Muhammad Ali: A Film by Ken Burns, Sarah Burns & David McMahon

BLU-RAY REVIEW:

PBS Distribution;
Documentary;
$69.99 DVD, $79.99 Blu-ray;
Not rated.
Narrated by Keith David.

Boxing history meets the civil rights movement in PBS documentarian Ken Burns and his team’s latest sojourn into the historical record, an examination of the life of legendary boxing champion Muhammad Ali.

Presented as four two-hour episodes, Muhammad Ali is an engrossing profile of the man who dubbed himself “The Greatest,” and backed up his claim in the ring. The political aspects of his life amid the racial tensions of the mid-20th century make it easy to see what made Ali an attractive subject for Burns, who often incorporates the history of race relations into the broader context of American History.

The first episode chronicles Ali’s boyhood in Kentucky, when he was known as Cassius Clay. Seeking help after his bike was stolen, young Clay stumbled across a cop giving boxing lessons, sealing his destiny. A sparkling amateur career led to an Olympic gold medal in Rome in 1960. Turning pro, Ali won his first heavyweight title in 1964.

The second episode finds fame and notoriety catching up to the champ, whose involvement with the Nation of Islam makes him a controversial figure and prompts him to change his name to Muhammad Ali. As he mows down contenders to his title, his biggest foe becomes the U.S. government, as he is drafted to serve in the Vietnam War. His refusal to accept induction leads to a lengthy legal battle, during which he is stripped of his titles and exiled from the sport for three years.

The third disc details his comeback in the early 1970s. As his case makes its way to the Supreme Court, Ali sparks his famous rivalry with Joe Frazier as he embarks on a quest to reclaim his crown.

The fourth disc covers the final years of Ali’s career, his declining health and being embraced as a cultural and sports icon.

While the documentary celebrates the glory of his success, it also takes an unflinching look at his personal life, including a string of troubled marriages, as well as a brazen attitude that didn’t make too many friends.

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Ken Burns Docuseries ‘Muhammad Ali’ Streaming on PBS Documentaries Prime Video Channel Sept. 19

Muhammad Ali, a new four-part documentary directed by Ken Burns, will begin streaming on the PBS Documentaries Prime Video Channel Sept. 19.

It will be available in 4K Ultra HD.

The subscription rate for the PBS Documentaries Prime Video Channel is $3.99 per month with an Amazon Prime or Prime Video subscription.

The new series, which was in development for six years, was also written and co-directed by Sarah Burns and David McMahon, whose previous collaborations with Burns include The Central Park Five (2012), Jackie Robinson (2016) and East Lake Meadows: A Public Housing Story (2020).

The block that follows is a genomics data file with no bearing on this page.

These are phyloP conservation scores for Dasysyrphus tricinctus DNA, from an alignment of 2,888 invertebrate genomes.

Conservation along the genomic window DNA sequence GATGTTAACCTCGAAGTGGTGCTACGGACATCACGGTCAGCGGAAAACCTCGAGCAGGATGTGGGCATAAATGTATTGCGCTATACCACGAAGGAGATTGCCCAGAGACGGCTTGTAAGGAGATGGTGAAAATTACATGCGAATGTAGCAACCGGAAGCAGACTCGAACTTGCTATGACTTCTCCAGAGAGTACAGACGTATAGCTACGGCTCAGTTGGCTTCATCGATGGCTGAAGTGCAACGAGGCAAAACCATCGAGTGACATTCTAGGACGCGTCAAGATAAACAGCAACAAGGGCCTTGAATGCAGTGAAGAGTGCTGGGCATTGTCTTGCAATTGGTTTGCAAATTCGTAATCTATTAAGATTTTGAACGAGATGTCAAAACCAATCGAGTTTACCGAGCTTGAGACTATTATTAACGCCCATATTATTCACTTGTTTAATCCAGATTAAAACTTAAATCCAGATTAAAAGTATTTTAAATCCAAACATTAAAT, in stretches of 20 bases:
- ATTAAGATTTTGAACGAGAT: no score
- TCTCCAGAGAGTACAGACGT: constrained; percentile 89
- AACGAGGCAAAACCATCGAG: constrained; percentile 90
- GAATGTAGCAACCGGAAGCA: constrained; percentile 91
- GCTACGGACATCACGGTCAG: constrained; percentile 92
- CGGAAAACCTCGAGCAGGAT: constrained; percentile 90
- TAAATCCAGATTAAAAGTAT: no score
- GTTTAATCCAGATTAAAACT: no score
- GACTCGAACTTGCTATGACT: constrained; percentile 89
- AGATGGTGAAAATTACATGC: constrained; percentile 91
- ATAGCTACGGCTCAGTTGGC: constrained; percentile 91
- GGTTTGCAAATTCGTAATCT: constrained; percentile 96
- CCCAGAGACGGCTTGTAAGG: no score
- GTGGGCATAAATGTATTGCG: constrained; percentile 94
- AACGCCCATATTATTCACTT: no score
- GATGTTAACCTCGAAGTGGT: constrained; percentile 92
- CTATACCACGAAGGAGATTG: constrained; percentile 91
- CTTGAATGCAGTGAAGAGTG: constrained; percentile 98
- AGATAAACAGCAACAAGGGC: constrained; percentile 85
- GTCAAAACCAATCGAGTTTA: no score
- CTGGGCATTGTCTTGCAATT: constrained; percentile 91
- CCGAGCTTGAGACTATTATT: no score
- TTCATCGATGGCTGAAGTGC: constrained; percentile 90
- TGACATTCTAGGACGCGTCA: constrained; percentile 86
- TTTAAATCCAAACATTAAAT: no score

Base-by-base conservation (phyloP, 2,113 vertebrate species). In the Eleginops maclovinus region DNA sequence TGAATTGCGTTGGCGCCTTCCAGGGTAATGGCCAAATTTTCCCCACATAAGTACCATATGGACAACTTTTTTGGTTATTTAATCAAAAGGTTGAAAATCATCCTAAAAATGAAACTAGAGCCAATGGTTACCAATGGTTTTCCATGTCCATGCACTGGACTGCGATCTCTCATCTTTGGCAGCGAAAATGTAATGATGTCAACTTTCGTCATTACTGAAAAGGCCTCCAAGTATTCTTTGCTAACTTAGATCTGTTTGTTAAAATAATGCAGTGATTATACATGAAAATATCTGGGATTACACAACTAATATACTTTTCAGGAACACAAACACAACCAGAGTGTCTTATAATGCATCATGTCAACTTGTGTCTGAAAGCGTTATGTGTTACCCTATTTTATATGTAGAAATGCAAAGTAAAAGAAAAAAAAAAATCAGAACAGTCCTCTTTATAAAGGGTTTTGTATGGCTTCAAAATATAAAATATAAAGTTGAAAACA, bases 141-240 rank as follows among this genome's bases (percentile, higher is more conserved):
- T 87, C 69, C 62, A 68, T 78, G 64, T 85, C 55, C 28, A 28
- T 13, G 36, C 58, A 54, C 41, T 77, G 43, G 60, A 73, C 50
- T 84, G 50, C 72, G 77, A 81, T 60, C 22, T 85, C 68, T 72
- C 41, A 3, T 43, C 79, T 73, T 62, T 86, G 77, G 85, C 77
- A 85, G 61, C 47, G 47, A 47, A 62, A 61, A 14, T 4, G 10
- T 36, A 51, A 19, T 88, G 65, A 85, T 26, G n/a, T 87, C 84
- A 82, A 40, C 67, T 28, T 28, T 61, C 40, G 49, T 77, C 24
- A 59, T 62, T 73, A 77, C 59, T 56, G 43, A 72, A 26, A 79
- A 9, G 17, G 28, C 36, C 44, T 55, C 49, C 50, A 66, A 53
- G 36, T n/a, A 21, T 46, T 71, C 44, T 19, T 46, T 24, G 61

The film follows the life of one of the most consequential men of the 20th century, a three-time heavyweight boxing champion who captivated billions with his combination of speed, agility and power in the ring, as well as his charm, wit and outspokenness outside of it. At the height of his fame, Ali challenged Americans’ racial prejudices, religious biases and notions about what roles celebrities and athletes play in our society, and inspired people all over the world with his message of pride and self-affirmation.

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Drawing from archival footage and photographs, contemporary music, and the insights and memories of eyewitnesses — including family and friends, journalists, boxers and historians, among many others — the docuseries is a sweeping portrait of an American icon. The series details the story of the athlete who called himself — and was considered by many to be — “the greatest of all time” and competed in some of the most dramatic and widely viewed sporting events in history, including “The Fight of the Century” and “The Thrilla in Manila,” both against his great rival Joe Frazier, as well as “The Rumble in the Jungle,” in which he defeated George Foreman to regain the heavyweight title that was stripped from him seven years earlier.

Muhammad Ali captures Ali’s principled resistance to the Vietnam War, his steadfast commitment to his Muslim faith, and his complex relationships with Elijah Muhammad and Malcolm X. While largely celebrated today as an icon of American sport and culture, Ali was not always embraced. At times he was reviled by many in America, especially white Americans and members of the media. Ali faced a firestorm of criticism when he said, “I ain’t got nothing against them Viet Cong” — a stance that would result in five years of legal jeopardy and a three-and-a-half-year banishment from boxing.

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Ali’s story is full of contradictions. Despite his ruthlessness in the ring, he was a symbol of peace and pacifism. Though committed to a faith that expected dignified conduct, he was notoriously unfaithful to his wives. A clever showman with unparalleled genius for promotion, he occasionally allowed partners and friends to take advantage of him. Endlessly trumpeting his own greatness, he anonymously donated much of his fortune.